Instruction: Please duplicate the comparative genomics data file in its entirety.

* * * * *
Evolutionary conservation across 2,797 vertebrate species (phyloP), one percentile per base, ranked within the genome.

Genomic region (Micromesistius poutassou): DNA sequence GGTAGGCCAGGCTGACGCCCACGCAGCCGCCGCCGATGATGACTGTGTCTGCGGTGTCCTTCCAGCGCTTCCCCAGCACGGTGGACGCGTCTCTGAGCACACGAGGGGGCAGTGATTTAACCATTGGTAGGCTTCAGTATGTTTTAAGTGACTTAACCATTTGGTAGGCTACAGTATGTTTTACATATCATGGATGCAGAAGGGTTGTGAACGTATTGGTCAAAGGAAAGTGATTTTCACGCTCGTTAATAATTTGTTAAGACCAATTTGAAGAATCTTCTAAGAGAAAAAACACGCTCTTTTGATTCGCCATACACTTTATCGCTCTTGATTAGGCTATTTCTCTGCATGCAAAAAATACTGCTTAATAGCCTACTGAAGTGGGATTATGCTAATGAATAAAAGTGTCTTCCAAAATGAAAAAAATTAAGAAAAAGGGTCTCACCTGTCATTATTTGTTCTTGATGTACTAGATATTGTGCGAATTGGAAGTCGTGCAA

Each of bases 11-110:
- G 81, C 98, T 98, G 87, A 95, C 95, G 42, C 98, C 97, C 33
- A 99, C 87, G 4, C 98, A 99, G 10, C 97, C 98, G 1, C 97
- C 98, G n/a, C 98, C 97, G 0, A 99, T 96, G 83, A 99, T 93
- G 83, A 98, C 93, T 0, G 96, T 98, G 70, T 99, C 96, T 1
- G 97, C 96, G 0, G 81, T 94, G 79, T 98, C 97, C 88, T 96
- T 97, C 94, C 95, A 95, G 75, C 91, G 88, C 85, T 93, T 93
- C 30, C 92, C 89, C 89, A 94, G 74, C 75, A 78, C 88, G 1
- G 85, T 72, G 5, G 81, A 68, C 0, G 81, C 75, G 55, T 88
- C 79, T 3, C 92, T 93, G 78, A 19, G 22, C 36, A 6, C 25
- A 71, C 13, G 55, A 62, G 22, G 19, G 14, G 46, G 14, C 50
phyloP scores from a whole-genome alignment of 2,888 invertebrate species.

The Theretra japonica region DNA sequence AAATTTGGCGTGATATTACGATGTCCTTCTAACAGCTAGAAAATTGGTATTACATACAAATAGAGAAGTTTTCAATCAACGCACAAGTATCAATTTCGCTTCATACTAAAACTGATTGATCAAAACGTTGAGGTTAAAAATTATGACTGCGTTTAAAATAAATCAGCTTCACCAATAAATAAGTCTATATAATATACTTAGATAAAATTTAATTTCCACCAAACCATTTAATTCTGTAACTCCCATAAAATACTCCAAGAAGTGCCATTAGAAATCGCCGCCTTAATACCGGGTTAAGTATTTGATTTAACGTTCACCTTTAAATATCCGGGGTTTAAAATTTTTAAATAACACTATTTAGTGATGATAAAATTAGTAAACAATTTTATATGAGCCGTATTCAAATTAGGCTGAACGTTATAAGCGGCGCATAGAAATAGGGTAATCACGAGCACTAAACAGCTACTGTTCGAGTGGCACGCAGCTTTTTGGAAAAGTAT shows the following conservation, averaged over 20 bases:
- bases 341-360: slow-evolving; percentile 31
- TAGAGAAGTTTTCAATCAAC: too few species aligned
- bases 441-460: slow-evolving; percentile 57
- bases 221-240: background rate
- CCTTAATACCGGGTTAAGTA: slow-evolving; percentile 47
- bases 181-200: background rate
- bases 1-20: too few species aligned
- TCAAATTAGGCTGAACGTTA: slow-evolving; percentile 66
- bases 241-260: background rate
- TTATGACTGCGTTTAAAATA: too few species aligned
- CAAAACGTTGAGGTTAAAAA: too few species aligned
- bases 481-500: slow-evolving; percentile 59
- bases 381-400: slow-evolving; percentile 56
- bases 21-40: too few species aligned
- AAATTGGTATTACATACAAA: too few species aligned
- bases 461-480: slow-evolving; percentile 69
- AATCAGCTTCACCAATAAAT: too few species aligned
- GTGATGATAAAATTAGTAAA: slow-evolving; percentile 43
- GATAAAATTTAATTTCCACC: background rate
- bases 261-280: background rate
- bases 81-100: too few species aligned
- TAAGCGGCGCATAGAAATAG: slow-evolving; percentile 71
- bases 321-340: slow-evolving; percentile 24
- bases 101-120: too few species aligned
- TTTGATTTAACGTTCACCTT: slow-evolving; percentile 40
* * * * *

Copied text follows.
Evolutionary conservation across 2,797 vertebrate species (phyloP), one percentile per base, ranked within the genome.

Genomic region (Micromesistius poutassou): DNA sequence GGTAGGCCAGGCTGACGCCCACGCAGCCGCCGCCGATGATGACTGTGTCTGCGGTGTCCTTCCAGCGCTTCCCCAGCACGGTGGACGCGTCTCTGAGCACACGAGGGGGCAGTGATTTAACCATTGGTAGGCTTCAGTATGTTTTAAGTGACTTAACCATTTGGTAGGCTACAGTATGTTTTACATATCATGGATGCAGAAGGGTTGTGAACGTATTGGTCAAAGGAAAGTGATTTTCACGCTCGTTAATAATTTGTTAAGACCAATTTGAAGAATCTTCTAAGAGAAAAAACACGCTCTTTTGATTCGCCATACACTTTATCGCTCTTGATTAGGCTATTTCTCTGCATGCAAAAAATACTGCTTAATAGCCTACTGAAGTGGGATTATGCTAATGAATAAAAGTGTCTTCCAAAATGAAAAAAATTAAGAAAAAGGGTCTCACCTGTCATTATTTGTTCTTGATGTACTAGATATTGTGCGAATTGGAAGTCGTGCAA

Each of bases 11-110:
- G 81, C 98, T 98, G 87, A 95, C 95, G 42, C 98, C 97, C 33
- A 99, C 87, G 4, C 98, A 99, G 10, C 97, C 98, G 1, C 97
- C 98, G n/a, C 98, C 97, G 0, A 99, T 96, G 83, A 99, T 93
- G 83, A 98, C 93, T 0, G 96, T 98, G 70, T 99, C 96, T 1
- G 97, C 96, G 0, G 81, T 94, G 79, T 98, C 97, C 88, T 96
- T 97, C 94, C 95, A 95, G 75, C 91, G 88, C 85, T 93, T 93
- C 30, C 92, C 89, C 89, A 94, G 74, C 75, A 78, C 88, G 1
- G 85, T 72, G 5, G 81, A 68, C 0, G 81, C 75, G 55, T 88
- C 79, T 3, C 92, T 93, G 78, A 19, G 22, C 36, A 6, C 25
- A 71, C 13, G 55, A 62, G 22, G 19, G 14, G 46, G 14, C 50
phyloP scores from a whole-genome alignment of 2,888 invertebrate species.

The Theretra japonica region DNA sequence AAATTTGGCGTGATATTACGATGTCCTTCTAACAGCTAGAAAATTGGTATTACATACAAATAGAGAAGTTTTCAATCAACGCACAAGTATCAATTTCGCTTCATACTAAAACTGATTGATCAAAACGTTGAGGTTAAAAATTATGACTGCGTTTAAAATAAATCAGCTTCACCAATAAATAAGTCTATATAATATACTTAGATAAAATTTAATTTCCACCAAACCATTTAATTCTGTAACTCCCATAAAATACTCCAAGAAGTGCCATTAGAAATCGCCGCCTTAATACCGGGTTAAGTATTTGATTTAACGTTCACCTTTAAATATCCGGGGTTTAAAATTTTTAAATAACACTATTTAGTGATGATAAAATTAGTAAACAATTTTATATGAGCCGTATTCAAATTAGGCTGAACGTTATAAGCGGCGCATAGAAATAGGGTAATCACGAGCACTAAACAGCTACTGTTCGAGTGGCACGCAGCTTTTTGGAAAAGTAT shows the following conservation, averaged over 20 bases:
- bases 341-360: slow-evolving; percentile 31
- TAGAGAAGTTTTCAATCAAC: too few species aligned
- bases 441-460: slow-evolving; percentile 57
- bases 221-240: background rate
- CCTTAATACCGGGTTAAGTA: slow-evolving; percentile 47
- bases 181-200: background rate
- bases 1-20: too few species aligned
- TCAAATTAGGCTGAACGTTA: slow-evolving; percentile 66
- bases 241-260: background rate
- TTATGACTGCGTTTAAAATA: too few species aligned
- CAAAACGTTGAGGTTAAAAA: too few species aligned
- bases 481-500: slow-evolving; percentile 59
- bases 381-400: slow-evolving; percentile 56
- bases 21-40: too few species aligned
- AAATTGGTATTACATACAAA: too few species aligned
- bases 461-480: slow-evolving; percentile 69
- AATCAGCTTCACCAATAAAT: too few species aligned
- GTGATGATAAAATTAGTAAA: slow-evolving; percentile 43
- GATAAAATTTAATTTCCACC: background rate
- bases 261-280: background rate
- bases 81-100: too few species aligned
- TAAGCGGCGCATAGAAATAG: slow-evolving; percentile 71
- bases 321-340: slow-evolving; percentile 24
- bases 101-120: too few species aligned
- TTTGATTTAACGTTCACCTT: slow-evolving; percentile 40